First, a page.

Interleukin-1 receptor on hippocampal neurons drives social withdrawal and cognitive deficits after chronic social stress

  • A Correction to this article was published on 30 June 2020

Abstract

Chronic stress contributes to the development of psychiatric disorders including anxiety and depression. Several inflammatory-related effects of stress are associated with increased interleukin-1 (IL-1) signaling within the central nervous system and are mediated by IL-1 receptor 1 (IL-1R1) on several distinct cell types. Neuronal IL-1R1 is prominently expressed on the neurons of the dentate gyrus, but its role in mediating behavioral responses to stress is unknown. We hypothesize that IL-1 acts on this subset of hippocampal neurons to influence cognitive and mood alterations with stress. Here, mice subjected to psychosocial stress showed reduced social interaction and impaired working memory, and these deficits were prevented by global IL-1R1 knockout. Stress-induced monocyte trafficking to the brain was also blocked by IL-1R1 knockout. Selective deletion of IL-1R1 in glutamatergic neurons (nIL-1R1−/−) abrogated the stress-induced deficits in social interaction and working memory. In addition, viral-mediated selective IL-1R1 deletion in hippocampal neurons confirmed that IL-1 receptor in the hippocampus was critical for stress-induced behavioral deficits. Furthermore, selective restoration of IL-1R1 on glutamatergic neurons was sufficient to reestablish the impairments of social interaction and working memory after stress. RNA-sequencing of the hippocampus revealed that stress increased several canonical pathways (TREM1, NF-κB, complement, IL-6 signaling) and upstream regulators (INFγ, IL-1β, NF-κB, MYD88) associated with inflammation. The inductions of TREM1 signaling, complement, and leukocyte extravasation with stress were reversed by nIL-1R1−/−. Collectively, stress-dependent IL-1R1 signaling in hippocampal neurons represents a novel mechanism by which inflammation is perpetuated and social interactivity and working memory are modulated.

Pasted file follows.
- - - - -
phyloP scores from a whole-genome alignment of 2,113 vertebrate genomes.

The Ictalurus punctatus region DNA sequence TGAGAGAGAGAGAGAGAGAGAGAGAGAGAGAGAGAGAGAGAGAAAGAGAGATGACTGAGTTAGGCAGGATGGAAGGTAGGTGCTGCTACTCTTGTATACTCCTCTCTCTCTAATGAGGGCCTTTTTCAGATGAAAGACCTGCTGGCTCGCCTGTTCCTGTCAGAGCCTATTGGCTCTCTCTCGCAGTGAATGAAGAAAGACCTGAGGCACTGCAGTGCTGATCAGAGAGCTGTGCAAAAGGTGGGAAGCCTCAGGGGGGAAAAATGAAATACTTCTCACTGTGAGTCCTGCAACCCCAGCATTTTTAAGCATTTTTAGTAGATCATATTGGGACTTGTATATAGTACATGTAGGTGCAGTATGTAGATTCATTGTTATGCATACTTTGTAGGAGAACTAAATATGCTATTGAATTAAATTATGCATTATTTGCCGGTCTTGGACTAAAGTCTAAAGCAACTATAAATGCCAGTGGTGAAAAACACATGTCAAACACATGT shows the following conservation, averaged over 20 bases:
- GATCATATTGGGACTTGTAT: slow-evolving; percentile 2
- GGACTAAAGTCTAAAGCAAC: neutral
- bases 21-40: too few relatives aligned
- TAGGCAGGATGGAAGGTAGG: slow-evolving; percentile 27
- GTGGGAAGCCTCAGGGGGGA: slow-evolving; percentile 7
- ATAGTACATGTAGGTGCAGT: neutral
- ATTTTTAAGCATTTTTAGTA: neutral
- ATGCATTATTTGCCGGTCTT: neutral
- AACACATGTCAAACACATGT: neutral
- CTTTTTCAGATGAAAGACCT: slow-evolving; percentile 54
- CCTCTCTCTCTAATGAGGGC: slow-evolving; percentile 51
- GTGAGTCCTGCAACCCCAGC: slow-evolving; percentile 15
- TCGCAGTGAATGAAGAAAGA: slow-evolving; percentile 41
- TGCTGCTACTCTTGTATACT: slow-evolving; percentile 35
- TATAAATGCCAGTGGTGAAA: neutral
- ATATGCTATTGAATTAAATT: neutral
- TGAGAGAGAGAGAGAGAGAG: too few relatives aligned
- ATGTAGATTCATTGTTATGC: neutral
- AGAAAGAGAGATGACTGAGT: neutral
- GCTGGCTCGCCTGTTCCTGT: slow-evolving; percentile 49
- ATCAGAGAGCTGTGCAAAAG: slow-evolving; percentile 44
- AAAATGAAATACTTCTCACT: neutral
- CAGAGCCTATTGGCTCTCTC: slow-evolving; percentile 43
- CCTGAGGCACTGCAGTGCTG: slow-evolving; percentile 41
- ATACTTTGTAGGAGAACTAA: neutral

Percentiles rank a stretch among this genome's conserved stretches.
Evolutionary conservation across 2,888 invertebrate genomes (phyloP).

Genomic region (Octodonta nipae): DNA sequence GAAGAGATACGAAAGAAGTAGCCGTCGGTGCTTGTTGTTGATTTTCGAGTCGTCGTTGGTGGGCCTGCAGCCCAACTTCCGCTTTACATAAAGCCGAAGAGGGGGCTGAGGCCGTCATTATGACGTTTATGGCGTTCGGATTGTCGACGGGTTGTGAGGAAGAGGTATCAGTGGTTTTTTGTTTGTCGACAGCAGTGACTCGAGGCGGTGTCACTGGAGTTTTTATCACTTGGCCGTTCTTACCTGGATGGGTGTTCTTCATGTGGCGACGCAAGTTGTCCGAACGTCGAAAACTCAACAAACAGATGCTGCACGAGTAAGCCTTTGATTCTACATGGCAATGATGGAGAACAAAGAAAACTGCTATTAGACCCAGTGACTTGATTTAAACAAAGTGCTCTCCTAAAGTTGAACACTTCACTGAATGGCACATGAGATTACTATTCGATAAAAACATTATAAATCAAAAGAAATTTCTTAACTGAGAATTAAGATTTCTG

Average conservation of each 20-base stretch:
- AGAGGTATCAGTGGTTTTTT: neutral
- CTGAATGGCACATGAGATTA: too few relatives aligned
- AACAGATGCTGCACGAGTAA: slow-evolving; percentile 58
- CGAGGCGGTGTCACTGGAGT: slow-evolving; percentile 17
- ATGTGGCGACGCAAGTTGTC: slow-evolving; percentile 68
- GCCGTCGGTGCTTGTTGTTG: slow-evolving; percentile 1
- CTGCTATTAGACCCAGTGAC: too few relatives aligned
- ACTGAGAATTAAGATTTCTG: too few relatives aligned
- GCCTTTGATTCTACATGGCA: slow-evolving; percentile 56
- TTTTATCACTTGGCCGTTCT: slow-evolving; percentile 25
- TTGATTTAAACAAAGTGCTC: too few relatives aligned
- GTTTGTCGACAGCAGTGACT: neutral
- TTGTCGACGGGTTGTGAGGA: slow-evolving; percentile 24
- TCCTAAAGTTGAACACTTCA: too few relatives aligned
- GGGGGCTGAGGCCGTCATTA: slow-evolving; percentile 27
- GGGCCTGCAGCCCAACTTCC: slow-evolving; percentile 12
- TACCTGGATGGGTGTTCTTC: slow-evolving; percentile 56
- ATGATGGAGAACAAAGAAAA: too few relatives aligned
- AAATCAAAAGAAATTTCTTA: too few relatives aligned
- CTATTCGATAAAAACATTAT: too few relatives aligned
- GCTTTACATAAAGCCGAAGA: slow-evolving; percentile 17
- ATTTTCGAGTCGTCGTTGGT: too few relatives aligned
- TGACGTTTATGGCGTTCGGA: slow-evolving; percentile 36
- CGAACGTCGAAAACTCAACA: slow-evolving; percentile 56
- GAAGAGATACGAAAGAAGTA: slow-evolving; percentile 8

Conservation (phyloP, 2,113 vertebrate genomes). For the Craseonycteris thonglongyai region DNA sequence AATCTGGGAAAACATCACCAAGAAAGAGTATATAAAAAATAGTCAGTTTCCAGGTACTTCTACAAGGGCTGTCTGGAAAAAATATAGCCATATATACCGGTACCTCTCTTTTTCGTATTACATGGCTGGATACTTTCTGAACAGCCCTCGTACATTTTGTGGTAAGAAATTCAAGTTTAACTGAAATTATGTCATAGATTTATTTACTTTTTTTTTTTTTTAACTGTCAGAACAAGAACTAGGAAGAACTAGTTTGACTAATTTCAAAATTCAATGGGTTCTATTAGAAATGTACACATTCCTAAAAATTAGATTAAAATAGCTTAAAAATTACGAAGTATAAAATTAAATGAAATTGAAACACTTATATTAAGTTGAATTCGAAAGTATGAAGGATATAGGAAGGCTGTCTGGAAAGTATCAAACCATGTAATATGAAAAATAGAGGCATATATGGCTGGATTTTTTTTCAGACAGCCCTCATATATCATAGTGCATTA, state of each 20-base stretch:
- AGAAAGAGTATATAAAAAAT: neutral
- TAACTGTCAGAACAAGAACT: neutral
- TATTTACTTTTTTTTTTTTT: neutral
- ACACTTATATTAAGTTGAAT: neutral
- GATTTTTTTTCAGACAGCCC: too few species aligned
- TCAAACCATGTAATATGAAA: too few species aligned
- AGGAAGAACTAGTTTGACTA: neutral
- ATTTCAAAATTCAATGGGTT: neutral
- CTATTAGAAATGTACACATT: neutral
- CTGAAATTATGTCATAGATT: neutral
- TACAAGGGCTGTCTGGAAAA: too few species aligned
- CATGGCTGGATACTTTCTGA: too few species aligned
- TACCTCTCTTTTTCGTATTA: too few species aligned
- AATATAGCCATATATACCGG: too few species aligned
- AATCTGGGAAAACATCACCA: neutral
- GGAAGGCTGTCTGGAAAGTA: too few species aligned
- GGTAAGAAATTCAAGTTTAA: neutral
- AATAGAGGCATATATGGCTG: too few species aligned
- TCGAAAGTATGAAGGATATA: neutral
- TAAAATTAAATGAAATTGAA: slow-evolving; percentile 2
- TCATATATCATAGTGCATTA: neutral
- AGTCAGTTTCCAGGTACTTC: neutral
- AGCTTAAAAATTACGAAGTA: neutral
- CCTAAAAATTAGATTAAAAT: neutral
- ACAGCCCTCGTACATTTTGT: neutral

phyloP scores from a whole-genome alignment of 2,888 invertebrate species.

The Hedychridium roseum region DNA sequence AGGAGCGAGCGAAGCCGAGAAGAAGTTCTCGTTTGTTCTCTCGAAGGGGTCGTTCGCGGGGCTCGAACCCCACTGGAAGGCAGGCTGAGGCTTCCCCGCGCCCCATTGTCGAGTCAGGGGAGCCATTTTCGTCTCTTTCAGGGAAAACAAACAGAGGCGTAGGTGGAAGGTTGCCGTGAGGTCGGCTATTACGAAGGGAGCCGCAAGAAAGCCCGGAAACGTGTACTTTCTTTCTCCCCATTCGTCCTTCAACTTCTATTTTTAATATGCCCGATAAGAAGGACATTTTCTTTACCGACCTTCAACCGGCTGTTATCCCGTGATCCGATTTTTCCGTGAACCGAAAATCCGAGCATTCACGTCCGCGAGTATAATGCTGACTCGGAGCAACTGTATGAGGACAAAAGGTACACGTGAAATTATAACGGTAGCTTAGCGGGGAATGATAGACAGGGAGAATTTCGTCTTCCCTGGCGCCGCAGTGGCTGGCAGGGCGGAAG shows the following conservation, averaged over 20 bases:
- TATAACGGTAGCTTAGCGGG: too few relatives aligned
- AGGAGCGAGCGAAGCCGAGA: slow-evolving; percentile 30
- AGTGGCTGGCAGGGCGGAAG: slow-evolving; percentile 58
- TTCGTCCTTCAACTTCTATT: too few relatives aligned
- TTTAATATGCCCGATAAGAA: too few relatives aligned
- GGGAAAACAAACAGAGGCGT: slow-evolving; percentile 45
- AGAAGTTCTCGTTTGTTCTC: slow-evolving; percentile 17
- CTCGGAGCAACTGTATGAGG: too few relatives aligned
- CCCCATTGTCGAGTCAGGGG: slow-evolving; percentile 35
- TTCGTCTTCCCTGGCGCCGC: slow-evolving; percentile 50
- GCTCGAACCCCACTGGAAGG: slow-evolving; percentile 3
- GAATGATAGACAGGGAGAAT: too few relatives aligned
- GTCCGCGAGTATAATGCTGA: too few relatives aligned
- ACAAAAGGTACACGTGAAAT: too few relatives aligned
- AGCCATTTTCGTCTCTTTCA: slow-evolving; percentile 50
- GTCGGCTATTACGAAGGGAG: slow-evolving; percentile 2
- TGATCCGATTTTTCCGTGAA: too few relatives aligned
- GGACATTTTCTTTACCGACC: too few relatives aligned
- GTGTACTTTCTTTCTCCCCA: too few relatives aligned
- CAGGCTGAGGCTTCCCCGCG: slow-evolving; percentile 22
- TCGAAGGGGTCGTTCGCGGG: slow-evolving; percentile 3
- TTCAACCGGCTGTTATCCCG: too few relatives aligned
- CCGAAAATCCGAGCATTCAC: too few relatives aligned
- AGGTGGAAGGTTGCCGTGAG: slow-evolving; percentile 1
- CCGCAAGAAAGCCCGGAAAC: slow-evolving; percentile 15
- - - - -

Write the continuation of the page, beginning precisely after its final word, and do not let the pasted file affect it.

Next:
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Fig. 1: Stress-induced social withdrawal and working memory deficits are dependent on IL-1R1.
Fig. 2: IL-1R1 is required for vascular adhesion and monocyte accumulation with social stress.
Fig. 3: IL-1R1 on glutamatergic neurons is sufficient for stress-induced social withdrawal and working memory deficits.
Fig. 4: Hippocampal-specific knockout of the neuronal IL-1 receptor is sufficient to eliminate stress-induced behavioral changes.
Fig. 5: Stress-induced hippocampal gene expression is mediated by IL-1R1 on glutamatergic neurons.

Data availability

The RNA-sequencing data discussed in this publication have been deposited in NCBI's Gene Expression Omnibus (DiSabato et al., 2020) and are accessible through GEO Series accession number GSE149195 (https://www.ncbi.nlm.nih.gov/geo/query/acc.cgi?acc=GSE149195).

Change history

  • 30 June 2020

    An amendment to this paper has been published and can be accessed via a link at the top of the paper.

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Acknowledgements

This research was supported by NIMH R01-MH-109165 and R21-MH-099482 (to NQ), NIMH R01-MH-119670 and NIMH R01-MH-116670 (to JPG and JFS), and NIA R01-AG-051902 (to JPG). DJD, DPN, and SO were supported by a National Institute of Dental and Craniofacial Research Training Grant T32-DE-014320 (to JFS). XL and KGW were supported by the OSU Presidential Fellowship. Our RNA-sequencing was made possible by an allotment of resources from the Ohio Supercomputing Center.

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DiSabato, D.J., Nemeth, D.P., Liu, X. et al. Interleukin-1 receptor on hippocampal neurons drives social withdrawal and cognitive deficits after chronic social stress. Mol Psychiatry (2020). https://doi.org/10.1038/s41380-020-0788-3

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